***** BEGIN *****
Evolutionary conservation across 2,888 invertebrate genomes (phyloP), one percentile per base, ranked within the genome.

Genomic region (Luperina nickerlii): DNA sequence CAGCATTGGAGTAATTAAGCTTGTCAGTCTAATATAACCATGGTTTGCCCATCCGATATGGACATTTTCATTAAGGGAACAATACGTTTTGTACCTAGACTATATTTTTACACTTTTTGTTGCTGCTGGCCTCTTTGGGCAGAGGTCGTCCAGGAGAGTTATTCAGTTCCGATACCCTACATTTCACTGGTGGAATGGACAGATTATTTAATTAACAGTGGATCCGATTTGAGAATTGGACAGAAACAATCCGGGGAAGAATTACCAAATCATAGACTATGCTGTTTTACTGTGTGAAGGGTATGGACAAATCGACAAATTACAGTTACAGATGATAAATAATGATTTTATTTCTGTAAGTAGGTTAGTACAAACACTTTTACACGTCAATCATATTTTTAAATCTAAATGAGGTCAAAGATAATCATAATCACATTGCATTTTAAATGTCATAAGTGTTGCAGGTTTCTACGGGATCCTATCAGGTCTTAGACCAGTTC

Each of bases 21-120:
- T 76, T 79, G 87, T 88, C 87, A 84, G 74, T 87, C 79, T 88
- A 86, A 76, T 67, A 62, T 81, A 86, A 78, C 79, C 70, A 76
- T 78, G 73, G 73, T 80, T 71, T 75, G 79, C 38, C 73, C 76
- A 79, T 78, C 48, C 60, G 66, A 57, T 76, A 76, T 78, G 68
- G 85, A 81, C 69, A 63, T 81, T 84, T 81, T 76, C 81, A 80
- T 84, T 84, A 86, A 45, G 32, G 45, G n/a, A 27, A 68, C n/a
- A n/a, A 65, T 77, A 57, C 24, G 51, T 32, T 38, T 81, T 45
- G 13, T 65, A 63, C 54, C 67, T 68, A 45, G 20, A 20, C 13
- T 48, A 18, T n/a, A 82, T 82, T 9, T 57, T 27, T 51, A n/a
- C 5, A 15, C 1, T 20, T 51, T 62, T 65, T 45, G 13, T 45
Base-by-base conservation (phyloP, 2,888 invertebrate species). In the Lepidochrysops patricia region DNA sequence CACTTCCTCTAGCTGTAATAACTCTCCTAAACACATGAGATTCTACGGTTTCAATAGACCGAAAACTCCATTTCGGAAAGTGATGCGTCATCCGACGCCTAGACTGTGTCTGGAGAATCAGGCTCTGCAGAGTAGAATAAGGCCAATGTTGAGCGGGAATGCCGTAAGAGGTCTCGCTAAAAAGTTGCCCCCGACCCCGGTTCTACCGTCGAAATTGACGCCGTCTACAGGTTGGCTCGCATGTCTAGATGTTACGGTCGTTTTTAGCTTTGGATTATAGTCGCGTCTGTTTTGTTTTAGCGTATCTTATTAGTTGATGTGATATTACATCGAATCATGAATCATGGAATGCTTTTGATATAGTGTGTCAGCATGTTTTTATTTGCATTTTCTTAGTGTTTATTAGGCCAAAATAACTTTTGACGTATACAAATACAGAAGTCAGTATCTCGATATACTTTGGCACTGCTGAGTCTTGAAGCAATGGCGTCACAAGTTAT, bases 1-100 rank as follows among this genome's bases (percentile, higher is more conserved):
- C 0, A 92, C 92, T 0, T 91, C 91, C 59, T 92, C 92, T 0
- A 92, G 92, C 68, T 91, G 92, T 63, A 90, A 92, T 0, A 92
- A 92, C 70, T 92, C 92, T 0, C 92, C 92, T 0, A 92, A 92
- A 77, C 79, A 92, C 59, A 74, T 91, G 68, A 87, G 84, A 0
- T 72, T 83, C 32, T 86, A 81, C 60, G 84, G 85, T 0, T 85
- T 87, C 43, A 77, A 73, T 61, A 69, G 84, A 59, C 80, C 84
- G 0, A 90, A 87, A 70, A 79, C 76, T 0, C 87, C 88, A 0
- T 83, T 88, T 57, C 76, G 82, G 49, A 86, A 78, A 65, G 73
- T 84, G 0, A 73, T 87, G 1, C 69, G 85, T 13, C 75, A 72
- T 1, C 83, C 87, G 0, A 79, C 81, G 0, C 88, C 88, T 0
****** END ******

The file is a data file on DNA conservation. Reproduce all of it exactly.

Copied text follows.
Evolutionary conservation across 2,888 invertebrate genomes (phyloP), one percentile per base, ranked within the genome.

Genomic region (Luperina nickerlii): DNA sequence CAGCATTGGAGTAATTAAGCTTGTCAGTCTAATATAACCATGGTTTGCCCATCCGATATGGACATTTTCATTAAGGGAACAATACGTTTTGTACCTAGACTATATTTTTACACTTTTTGTTGCTGCTGGCCTCTTTGGGCAGAGGTCGTCCAGGAGAGTTATTCAGTTCCGATACCCTACATTTCACTGGTGGAATGGACAGATTATTTAATTAACAGTGGATCCGATTTGAGAATTGGACAGAAACAATCCGGGGAAGAATTACCAAATCATAGACTATGCTGTTTTACTGTGTGAAGGGTATGGACAAATCGACAAATTACAGTTACAGATGATAAATAATGATTTTATTTCTGTAAGTAGGTTAGTACAAACACTTTTACACGTCAATCATATTTTTAAATCTAAATGAGGTCAAAGATAATCATAATCACATTGCATTTTAAATGTCATAAGTGTTGCAGGTTTCTACGGGATCCTATCAGGTCTTAGACCAGTTC

Each of bases 21-120:
- T 76, T 79, G 87, T 88, C 87, A 84, G 74, T 87, C 79, T 88
- A 86, A 76, T 67, A 62, T 81, A 86, A 78, C 79, C 70, A 76
- T 78, G 73, G 73, T 80, T 71, T 75, G 79, C 38, C 73, C 76
- A 79, T 78, C 48, C 60, G 66, A 57, T 76, A 76, T 78, G 68
- G 85, A 81, C 69, A 63, T 81, T 84, T 81, T 76, C 81, A 80
- T 84, T 84, A 86, A 45, G 32, G 45, G n/a, A 27, A 68, C n/a
- A n/a, A 65, T 77, A 57, C 24, G 51, T 32, T 38, T 81, T 45
- G 13, T 65, A 63, C 54, C 67, T 68, A 45, G 20, A 20, C 13
- T 48, A 18, T n/a, A 82, T 82, T 9, T 57, T 27, T 51, A n/a
- C 5, A 15, C 1, T 20, T 51, T 62, T 65, T 45, G 13, T 45
Base-by-base conservation (phyloP, 2,888 invertebrate species). In the Lepidochrysops patricia region DNA sequence CACTTCCTCTAGCTGTAATAACTCTCCTAAACACATGAGATTCTACGGTTTCAATAGACCGAAAACTCCATTTCGGAAAGTGATGCGTCATCCGACGCCTAGACTGTGTCTGGAGAATCAGGCTCTGCAGAGTAGAATAAGGCCAATGTTGAGCGGGAATGCCGTAAGAGGTCTCGCTAAAAAGTTGCCCCCGACCCCGGTTCTACCGTCGAAATTGACGCCGTCTACAGGTTGGCTCGCATGTCTAGATGTTACGGTCGTTTTTAGCTTTGGATTATAGTCGCGTCTGTTTTGTTTTAGCGTATCTTATTAGTTGATGTGATATTACATCGAATCATGAATCATGGAATGCTTTTGATATAGTGTGTCAGCATGTTTTTATTTGCATTTTCTTAGTGTTTATTAGGCCAAAATAACTTTTGACGTATACAAATACAGAAGTCAGTATCTCGATATACTTTGGCACTGCTGAGTCTTGAAGCAATGGCGTCACAAGTTAT, bases 1-100 rank as follows among this genome's bases (percentile, higher is more conserved):
- C 0, A 92, C 92, T 0, T 91, C 91, C 59, T 92, C 92, T 0
- A 92, G 92, C 68, T 91, G 92, T 63, A 90, A 92, T 0, A 92
- A 92, C 70, T 92, C 92, T 0, C 92, C 92, T 0, A 92, A 92
- A 77, C 79, A 92, C 59, A 74, T 91, G 68, A 87, G 84, A 0
- T 72, T 83, C 32, T 86, A 81, C 60, G 84, G 85, T 0, T 85
- T 87, C 43, A 77, A 73, T 61, A 69, G 84, A 59, C 80, C 84
- G 0, A 90, A 87, A 70, A 79, C 76, T 0, C 87, C 88, A 0
- T 83, T 88, T 57, C 76, G 82, G 49, A 86, A 78, A 65, G 73
- T 84, G 0, A 73, T 87, G 1, C 69, G 85, T 13, C 75, A 72
- T 1, C 83, C 87, G 0, A 79, C 81, G 0, C 88, C 88, T 0